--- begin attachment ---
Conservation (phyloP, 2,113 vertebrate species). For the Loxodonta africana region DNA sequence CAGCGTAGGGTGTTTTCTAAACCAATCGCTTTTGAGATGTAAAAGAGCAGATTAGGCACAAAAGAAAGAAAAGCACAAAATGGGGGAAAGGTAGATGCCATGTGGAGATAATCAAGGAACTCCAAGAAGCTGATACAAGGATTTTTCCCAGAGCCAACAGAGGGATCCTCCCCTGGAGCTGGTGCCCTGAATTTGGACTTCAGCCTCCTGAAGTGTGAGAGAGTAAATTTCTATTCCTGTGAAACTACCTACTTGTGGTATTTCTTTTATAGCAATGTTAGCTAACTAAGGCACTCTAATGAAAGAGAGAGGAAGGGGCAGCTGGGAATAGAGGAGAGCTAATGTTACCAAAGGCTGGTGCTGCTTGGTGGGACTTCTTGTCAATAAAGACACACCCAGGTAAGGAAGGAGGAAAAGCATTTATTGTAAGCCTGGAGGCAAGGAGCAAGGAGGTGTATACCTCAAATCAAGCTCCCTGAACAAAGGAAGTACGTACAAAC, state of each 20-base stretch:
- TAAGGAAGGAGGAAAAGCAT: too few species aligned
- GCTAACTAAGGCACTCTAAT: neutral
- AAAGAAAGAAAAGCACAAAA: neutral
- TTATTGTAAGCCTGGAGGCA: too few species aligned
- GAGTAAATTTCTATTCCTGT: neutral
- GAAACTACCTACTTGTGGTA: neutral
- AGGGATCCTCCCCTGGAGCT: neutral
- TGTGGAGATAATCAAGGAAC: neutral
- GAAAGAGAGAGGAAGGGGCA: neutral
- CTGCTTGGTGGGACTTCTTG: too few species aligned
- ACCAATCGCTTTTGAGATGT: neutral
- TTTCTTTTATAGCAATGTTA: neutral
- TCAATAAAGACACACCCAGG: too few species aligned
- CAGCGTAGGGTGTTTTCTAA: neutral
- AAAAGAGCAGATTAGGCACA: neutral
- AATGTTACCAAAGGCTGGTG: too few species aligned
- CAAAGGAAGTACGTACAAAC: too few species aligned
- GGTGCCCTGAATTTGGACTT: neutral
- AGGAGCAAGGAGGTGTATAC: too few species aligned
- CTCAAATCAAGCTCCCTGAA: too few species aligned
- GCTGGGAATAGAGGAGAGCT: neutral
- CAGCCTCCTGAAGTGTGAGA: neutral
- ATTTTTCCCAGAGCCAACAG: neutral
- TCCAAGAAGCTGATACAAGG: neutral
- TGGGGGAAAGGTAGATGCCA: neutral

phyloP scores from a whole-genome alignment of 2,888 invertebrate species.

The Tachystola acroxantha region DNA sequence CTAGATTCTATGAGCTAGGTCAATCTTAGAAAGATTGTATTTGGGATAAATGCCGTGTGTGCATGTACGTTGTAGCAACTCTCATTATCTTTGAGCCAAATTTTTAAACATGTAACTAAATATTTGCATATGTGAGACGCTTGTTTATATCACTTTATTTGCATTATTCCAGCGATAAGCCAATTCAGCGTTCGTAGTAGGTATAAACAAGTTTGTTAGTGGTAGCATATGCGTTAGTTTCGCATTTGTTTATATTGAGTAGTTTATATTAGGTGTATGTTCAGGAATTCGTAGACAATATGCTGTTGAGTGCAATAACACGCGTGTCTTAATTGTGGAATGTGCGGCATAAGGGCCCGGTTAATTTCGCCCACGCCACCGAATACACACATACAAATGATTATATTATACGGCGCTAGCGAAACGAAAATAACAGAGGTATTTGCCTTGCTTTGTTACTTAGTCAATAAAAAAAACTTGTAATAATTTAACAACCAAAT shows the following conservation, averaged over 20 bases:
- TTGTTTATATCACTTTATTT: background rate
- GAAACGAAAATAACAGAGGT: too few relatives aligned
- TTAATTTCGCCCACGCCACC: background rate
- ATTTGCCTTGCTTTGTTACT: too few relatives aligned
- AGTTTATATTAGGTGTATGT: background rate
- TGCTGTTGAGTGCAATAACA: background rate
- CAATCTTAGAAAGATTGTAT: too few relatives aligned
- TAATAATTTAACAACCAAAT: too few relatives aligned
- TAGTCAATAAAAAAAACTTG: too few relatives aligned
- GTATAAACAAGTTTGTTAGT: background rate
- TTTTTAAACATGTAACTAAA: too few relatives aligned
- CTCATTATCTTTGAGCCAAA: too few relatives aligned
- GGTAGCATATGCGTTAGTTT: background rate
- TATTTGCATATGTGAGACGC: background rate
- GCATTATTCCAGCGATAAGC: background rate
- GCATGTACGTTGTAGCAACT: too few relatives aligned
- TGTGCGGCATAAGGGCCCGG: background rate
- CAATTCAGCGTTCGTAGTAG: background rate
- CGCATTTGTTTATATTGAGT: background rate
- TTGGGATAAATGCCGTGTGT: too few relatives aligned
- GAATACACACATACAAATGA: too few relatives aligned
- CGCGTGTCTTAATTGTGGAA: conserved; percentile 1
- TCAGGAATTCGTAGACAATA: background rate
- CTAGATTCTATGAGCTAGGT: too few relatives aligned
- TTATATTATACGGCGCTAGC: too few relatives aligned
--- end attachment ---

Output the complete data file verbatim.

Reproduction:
Conservation (phyloP, 2,113 vertebrate species). For the Loxodonta africana region DNA sequence CAGCGTAGGGTGTTTTCTAAACCAATCGCTTTTGAGATGTAAAAGAGCAGATTAGGCACAAAAGAAAGAAAAGCACAAAATGGGGGAAAGGTAGATGCCATGTGGAGATAATCAAGGAACTCCAAGAAGCTGATACAAGGATTTTTCCCAGAGCCAACAGAGGGATCCTCCCCTGGAGCTGGTGCCCTGAATTTGGACTTCAGCCTCCTGAAGTGTGAGAGAGTAAATTTCTATTCCTGTGAAACTACCTACTTGTGGTATTTCTTTTATAGCAATGTTAGCTAACTAAGGCACTCTAATGAAAGAGAGAGGAAGGGGCAGCTGGGAATAGAGGAGAGCTAATGTTACCAAAGGCTGGTGCTGCTTGGTGGGACTTCTTGTCAATAAAGACACACCCAGGTAAGGAAGGAGGAAAAGCATTTATTGTAAGCCTGGAGGCAAGGAGCAAGGAGGTGTATACCTCAAATCAAGCTCCCTGAACAAAGGAAGTACGTACAAAC, state of each 20-base stretch:
- TAAGGAAGGAGGAAAAGCAT: too few species aligned
- GCTAACTAAGGCACTCTAAT: neutral
- AAAGAAAGAAAAGCACAAAA: neutral
- TTATTGTAAGCCTGGAGGCA: too few species aligned
- GAGTAAATTTCTATTCCTGT: neutral
- GAAACTACCTACTTGTGGTA: neutral
- AGGGATCCTCCCCTGGAGCT: neutral
- TGTGGAGATAATCAAGGAAC: neutral
- GAAAGAGAGAGGAAGGGGCA: neutral
- CTGCTTGGTGGGACTTCTTG: too few species aligned
- ACCAATCGCTTTTGAGATGT: neutral
- TTTCTTTTATAGCAATGTTA: neutral
- TCAATAAAGACACACCCAGG: too few species aligned
- CAGCGTAGGGTGTTTTCTAA: neutral
- AAAAGAGCAGATTAGGCACA: neutral
- AATGTTACCAAAGGCTGGTG: too few species aligned
- CAAAGGAAGTACGTACAAAC: too few species aligned
- GGTGCCCTGAATTTGGACTT: neutral
- AGGAGCAAGGAGGTGTATAC: too few species aligned
- CTCAAATCAAGCTCCCTGAA: too few species aligned
- GCTGGGAATAGAGGAGAGCT: neutral
- CAGCCTCCTGAAGTGTGAGA: neutral
- ATTTTTCCCAGAGCCAACAG: neutral
- TCCAAGAAGCTGATACAAGG: neutral
- TGGGGGAAAGGTAGATGCCA: neutral

phyloP scores from a whole-genome alignment of 2,888 invertebrate species.

The Tachystola acroxantha region DNA sequence CTAGATTCTATGAGCTAGGTCAATCTTAGAAAGATTGTATTTGGGATAAATGCCGTGTGTGCATGTACGTTGTAGCAACTCTCATTATCTTTGAGCCAAATTTTTAAACATGTAACTAAATATTTGCATATGTGAGACGCTTGTTTATATCACTTTATTTGCATTATTCCAGCGATAAGCCAATTCAGCGTTCGTAGTAGGTATAAACAAGTTTGTTAGTGGTAGCATATGCGTTAGTTTCGCATTTGTTTATATTGAGTAGTTTATATTAGGTGTATGTTCAGGAATTCGTAGACAATATGCTGTTGAGTGCAATAACACGCGTGTCTTAATTGTGGAATGTGCGGCATAAGGGCCCGGTTAATTTCGCCCACGCCACCGAATACACACATACAAATGATTATATTATACGGCGCTAGCGAAACGAAAATAACAGAGGTATTTGCCTTGCTTTGTTACTTAGTCAATAAAAAAAACTTGTAATAATTTAACAACCAAAT shows the following conservation, averaged over 20 bases:
- TTGTTTATATCACTTTATTT: background rate
- GAAACGAAAATAACAGAGGT: too few relatives aligned
- TTAATTTCGCCCACGCCACC: background rate
- ATTTGCCTTGCTTTGTTACT: too few relatives aligned
- AGTTTATATTAGGTGTATGT: background rate
- TGCTGTTGAGTGCAATAACA: background rate
- CAATCTTAGAAAGATTGTAT: too few relatives aligned
- TAATAATTTAACAACCAAAT: too few relatives aligned
- TAGTCAATAAAAAAAACTTG: too few relatives aligned
- GTATAAACAAGTTTGTTAGT: background rate
- TTTTTAAACATGTAACTAAA: too few relatives aligned
- CTCATTATCTTTGAGCCAAA: too few relatives aligned
- GGTAGCATATGCGTTAGTTT: background rate
- TATTTGCATATGTGAGACGC: background rate
- GCATTATTCCAGCGATAAGC: background rate
- GCATGTACGTTGTAGCAACT: too few relatives aligned
- TGTGCGGCATAAGGGCCCGG: background rate
- CAATTCAGCGTTCGTAGTAG: background rate
- CGCATTTGTTTATATTGAGT: background rate
- TTGGGATAAATGCCGTGTGT: too few relatives aligned
- GAATACACACATACAAATGA: too few relatives aligned
- CGCGTGTCTTAATTGTGGAA: conserved; percentile 1
- TCAGGAATTCGTAGACAATA: background rate
- CTAGATTCTATGAGCTAGGT: too few relatives aligned
- TTATATTATACGGCGCTAGC: too few relatives aligned